Back to Earth

What really happened on that day so many years ago? Was it just a dream? Did I imagine the whole thing? Was it an elaborate hallucination—a figment of my imagination?

Part of me, the rational part that has kept me (mostly) out of trouble and been responsible for whatever successes I have had in life over the last seven decades, wants to ignore the whole experience. But there’s another part, one that I find I simply can’t disregard, that won’t accept any of those explanations. Indeed, that part of me actually wants to tell the world about it in hopes that someone, somewhere, will benefit from it.

In the years since 2012 I have had plenty of time to research what back then I thought was a unique experience. I am also the veteran of enough OBEs to have discovered how blind I was for most of my life.

Once I started researching the subject it didn’t take long to discover that thousands of people now living have had similar Out-of-Body Experiences. If you study historical documents you will soon learn that millions of people have had them. In some cultures OBEs have been expected, deliberately sought, and considered to be an important part of both human and tribal development.

Some members of the contemporary scientific community have now begun to get on board. They have learned that when we start to consider other realms that bubble up from the complex mathematical equations of quantum physics, we soon discover a surprising fact: Life as we normally experience it is an illusion.

Nothing is really as it seems. Indeed, with increasing frequency, the voice of the prophet is sounding forth not from pulpits and places of worship but from the lecture halls and science labs of academia.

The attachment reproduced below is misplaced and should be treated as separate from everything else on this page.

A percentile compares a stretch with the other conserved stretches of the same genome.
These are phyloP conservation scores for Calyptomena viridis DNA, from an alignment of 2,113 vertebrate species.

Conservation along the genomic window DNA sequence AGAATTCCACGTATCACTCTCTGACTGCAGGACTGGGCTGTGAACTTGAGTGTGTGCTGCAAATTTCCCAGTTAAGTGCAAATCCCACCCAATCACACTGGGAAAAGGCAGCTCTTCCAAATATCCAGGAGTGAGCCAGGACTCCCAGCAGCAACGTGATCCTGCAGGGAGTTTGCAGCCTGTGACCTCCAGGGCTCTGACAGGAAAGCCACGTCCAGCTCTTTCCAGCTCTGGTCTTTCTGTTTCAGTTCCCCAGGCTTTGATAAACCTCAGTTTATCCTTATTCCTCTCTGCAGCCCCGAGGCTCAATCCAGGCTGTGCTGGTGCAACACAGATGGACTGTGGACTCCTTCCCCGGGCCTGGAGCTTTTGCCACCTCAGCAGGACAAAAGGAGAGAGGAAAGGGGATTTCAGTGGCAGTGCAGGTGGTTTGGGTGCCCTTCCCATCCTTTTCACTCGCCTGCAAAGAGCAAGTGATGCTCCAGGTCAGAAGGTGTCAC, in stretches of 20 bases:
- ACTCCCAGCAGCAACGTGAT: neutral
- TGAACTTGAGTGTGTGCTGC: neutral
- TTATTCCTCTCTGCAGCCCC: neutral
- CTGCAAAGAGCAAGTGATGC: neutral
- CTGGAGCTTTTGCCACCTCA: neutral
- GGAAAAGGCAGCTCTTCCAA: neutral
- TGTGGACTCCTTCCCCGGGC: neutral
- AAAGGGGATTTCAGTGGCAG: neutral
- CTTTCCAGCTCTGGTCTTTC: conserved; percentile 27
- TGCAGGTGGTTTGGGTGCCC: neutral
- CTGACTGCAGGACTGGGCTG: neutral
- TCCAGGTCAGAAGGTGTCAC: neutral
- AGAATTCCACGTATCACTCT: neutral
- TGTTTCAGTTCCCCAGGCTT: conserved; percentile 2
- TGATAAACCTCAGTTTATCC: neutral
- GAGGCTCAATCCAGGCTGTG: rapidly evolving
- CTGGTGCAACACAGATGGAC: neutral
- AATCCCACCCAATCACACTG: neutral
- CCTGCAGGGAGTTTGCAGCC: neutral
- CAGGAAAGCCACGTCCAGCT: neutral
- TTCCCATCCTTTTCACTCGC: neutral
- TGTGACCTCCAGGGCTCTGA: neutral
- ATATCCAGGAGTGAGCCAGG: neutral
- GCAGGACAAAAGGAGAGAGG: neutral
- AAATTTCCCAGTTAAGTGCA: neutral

©2019 by Jim Willis. All Rights Reserved.
Excerpted from the book: The Quantum Akashic Field.
Publisher: Findhorn Press, a divn. of Inner Traditions Intl.

Article Source

The Quantum Akashic Field: A Guide to Out-of-Body Experiences for the Astral Traveler
by Jim Willis

The Quantum Akashic Field: A Guide to Out-of-Body Experiences for the Astral Traveler by Jim WillisDetailing a step-by-step process centered on safe, simple meditative techniques, Willis shows how to bypass the filters of your five senses while still fully awake and aware and engage in extrasensory, out-of-body travel. Sharing his journey to connect with universal consciousness and navigate the quantum landscape of the Akashic Field, he reveals how conscious OBEs allow you to penetrate beyond normal waking perception into the realm of quantum perception.

For more info, or to order this book, click here. (Also available as an Audiobook and a Kindle edition.)

More Books by this Author

About the Author

Jim WillisJim Willis is the author of more than 10 books on religion and spirituality in the 21st century, including Supernatural Gods, along with many magazine articles on topics ranging from earth energies to ancient civilizations. He has been an ordained minister for over forty years while working part-time as a carpenter, musician, radio host, arts council director, and adjunct college professor in the fields of world religions and instrumental music. Visit his website at

Video/Meditation with Jim Willis: Guided Meditation to Usher a Positive intention in this time of crisis

Video/Presentation with Jim Willis: Dowsing in Quantum Reality